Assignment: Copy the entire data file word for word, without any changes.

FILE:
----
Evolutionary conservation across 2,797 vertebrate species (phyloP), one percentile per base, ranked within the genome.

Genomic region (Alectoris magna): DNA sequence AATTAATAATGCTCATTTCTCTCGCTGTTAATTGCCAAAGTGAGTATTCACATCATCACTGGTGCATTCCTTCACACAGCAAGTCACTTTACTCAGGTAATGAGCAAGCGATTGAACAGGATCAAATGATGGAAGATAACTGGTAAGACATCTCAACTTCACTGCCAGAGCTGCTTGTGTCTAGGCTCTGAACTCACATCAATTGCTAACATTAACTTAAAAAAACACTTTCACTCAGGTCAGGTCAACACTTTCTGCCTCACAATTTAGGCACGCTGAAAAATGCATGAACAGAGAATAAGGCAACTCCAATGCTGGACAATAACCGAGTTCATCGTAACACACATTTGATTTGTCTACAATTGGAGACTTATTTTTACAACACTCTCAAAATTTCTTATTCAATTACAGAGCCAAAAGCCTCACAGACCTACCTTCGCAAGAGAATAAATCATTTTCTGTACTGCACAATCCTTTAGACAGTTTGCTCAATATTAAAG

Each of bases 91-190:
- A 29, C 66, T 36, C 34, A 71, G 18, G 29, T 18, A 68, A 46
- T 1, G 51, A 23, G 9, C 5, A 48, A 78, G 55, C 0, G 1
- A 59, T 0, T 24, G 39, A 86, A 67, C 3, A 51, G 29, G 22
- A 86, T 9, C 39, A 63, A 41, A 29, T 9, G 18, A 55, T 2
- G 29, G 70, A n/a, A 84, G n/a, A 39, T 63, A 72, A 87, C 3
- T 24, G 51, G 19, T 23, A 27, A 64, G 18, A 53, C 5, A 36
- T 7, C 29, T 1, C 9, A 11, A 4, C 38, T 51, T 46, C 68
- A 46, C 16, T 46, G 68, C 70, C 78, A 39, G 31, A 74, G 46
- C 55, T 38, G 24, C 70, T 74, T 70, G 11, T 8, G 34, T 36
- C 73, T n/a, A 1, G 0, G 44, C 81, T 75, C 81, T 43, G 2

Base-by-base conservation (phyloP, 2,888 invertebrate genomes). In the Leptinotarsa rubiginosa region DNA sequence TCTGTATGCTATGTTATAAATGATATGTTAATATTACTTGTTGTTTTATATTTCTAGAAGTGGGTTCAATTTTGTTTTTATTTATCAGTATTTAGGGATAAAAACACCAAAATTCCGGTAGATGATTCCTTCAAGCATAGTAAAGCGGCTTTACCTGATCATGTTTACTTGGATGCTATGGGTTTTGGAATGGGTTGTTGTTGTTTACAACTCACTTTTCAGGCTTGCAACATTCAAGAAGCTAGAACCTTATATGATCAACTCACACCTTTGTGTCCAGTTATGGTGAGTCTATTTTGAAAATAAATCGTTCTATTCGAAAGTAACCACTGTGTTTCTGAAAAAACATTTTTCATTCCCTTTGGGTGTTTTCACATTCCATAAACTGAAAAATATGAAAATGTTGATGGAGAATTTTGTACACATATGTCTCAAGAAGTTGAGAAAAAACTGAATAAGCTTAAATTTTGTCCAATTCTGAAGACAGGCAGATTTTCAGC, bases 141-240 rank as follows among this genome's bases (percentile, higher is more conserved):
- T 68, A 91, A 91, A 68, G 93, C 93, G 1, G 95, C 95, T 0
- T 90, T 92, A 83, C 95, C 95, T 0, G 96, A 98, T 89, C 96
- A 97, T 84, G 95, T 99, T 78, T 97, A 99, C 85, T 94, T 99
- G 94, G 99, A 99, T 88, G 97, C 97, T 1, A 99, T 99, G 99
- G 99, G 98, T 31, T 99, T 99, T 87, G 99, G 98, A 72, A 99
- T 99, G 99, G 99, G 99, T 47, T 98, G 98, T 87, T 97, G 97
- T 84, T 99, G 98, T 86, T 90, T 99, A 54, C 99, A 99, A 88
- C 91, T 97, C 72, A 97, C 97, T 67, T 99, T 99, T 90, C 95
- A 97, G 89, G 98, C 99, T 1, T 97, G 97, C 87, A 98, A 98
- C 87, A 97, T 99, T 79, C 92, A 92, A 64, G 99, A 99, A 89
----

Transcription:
Evolutionary conservation across 2,797 vertebrate species (phyloP), one percentile per base, ranked within the genome.

Genomic region (Alectoris magna): DNA sequence AATTAATAATGCTCATTTCTCTCGCTGTTAATTGCCAAAGTGAGTATTCACATCATCACTGGTGCATTCCTTCACACAGCAAGTCACTTTACTCAGGTAATGAGCAAGCGATTGAACAGGATCAAATGATGGAAGATAACTGGTAAGACATCTCAACTTCACTGCCAGAGCTGCTTGTGTCTAGGCTCTGAACTCACATCAATTGCTAACATTAACTTAAAAAAACACTTTCACTCAGGTCAGGTCAACACTTTCTGCCTCACAATTTAGGCACGCTGAAAAATGCATGAACAGAGAATAAGGCAACTCCAATGCTGGACAATAACCGAGTTCATCGTAACACACATTTGATTTGTCTACAATTGGAGACTTATTTTTACAACACTCTCAAAATTTCTTATTCAATTACAGAGCCAAAAGCCTCACAGACCTACCTTCGCAAGAGAATAAATCATTTTCTGTACTGCACAATCCTTTAGACAGTTTGCTCAATATTAAAG

Each of bases 91-190:
- A 29, C 66, T 36, C 34, A 71, G 18, G 29, T 18, A 68, A 46
- T 1, G 51, A 23, G 9, C 5, A 48, A 78, G 55, C 0, G 1
- A 59, T 0, T 24, G 39, A 86, A 67, C 3, A 51, G 29, G 22
- A 86, T 9, C 39, A 63, A 41, A 29, T 9, G 18, A 55, T 2
- G 29, G 70, A n/a, A 84, G n/a, A 39, T 63, A 72, A 87, C 3
- T 24, G 51, G 19, T 23, A 27, A 64, G 18, A 53, C 5, A 36
- T 7, C 29, T 1, C 9, A 11, A 4, C 38, T 51, T 46, C 68
- A 46, C 16, T 46, G 68, C 70, C 78, A 39, G 31, A 74, G 46
- C 55, T 38, G 24, C 70, T 74, T 70, G 11, T 8, G 34, T 36
- C 73, T n/a, A 1, G 0, G 44, C 81, T 75, C 81, T 43, G 2

Base-by-base conservation (phyloP, 2,888 invertebrate genomes). In the Leptinotarsa rubiginosa region DNA sequence TCTGTATGCTATGTTATAAATGATATGTTAATATTACTTGTTGTTTTATATTTCTAGAAGTGGGTTCAATTTTGTTTTTATTTATCAGTATTTAGGGATAAAAACACCAAAATTCCGGTAGATGATTCCTTCAAGCATAGTAAAGCGGCTTTACCTGATCATGTTTACTTGGATGCTATGGGTTTTGGAATGGGTTGTTGTTGTTTACAACTCACTTTTCAGGCTTGCAACATTCAAGAAGCTAGAACCTTATATGATCAACTCACACCTTTGTGTCCAGTTATGGTGAGTCTATTTTGAAAATAAATCGTTCTATTCGAAAGTAACCACTGTGTTTCTGAAAAAACATTTTTCATTCCCTTTGGGTGTTTTCACATTCCATAAACTGAAAAATATGAAAATGTTGATGGAGAATTTTGTACACATATGTCTCAAGAAGTTGAGAAAAAACTGAATAAGCTTAAATTTTGTCCAATTCTGAAGACAGGCAGATTTTCAGC, bases 141-240 rank as follows among this genome's bases (percentile, higher is more conserved):
- T 68, A 91, A 91, A 68, G 93, C 93, G 1, G 95, C 95, T 0
- T 90, T 92, A 83, C 95, C 95, T 0, G 96, A 98, T 89, C 96
- A 97, T 84, G 95, T 99, T 78, T 97, A 99, C 85, T 94, T 99
- G 94, G 99, A 99, T 88, G 97, C 97, T 1, A 99, T 99, G 99
- G 99, G 98, T 31, T 99, T 99, T 87, G 99, G 98, A 72, A 99
- T 99, G 99, G 99, G 99, T 47, T 98, G 98, T 87, T 97, G 97
- T 84, T 99, G 98, T 86, T 90, T 99, A 54, C 99, A 99, A 88
- C 91, T 97, C 72, A 97, C 97, T 67, T 99, T 99, T 90, C 95
- A 97, G 89, G 98, C 99, T 1, T 97, G 97, C 87, A 98, A 98
- C 87, A 97, T 99, T 79, C 92, A 92, A 64, G 99, A 99, A 89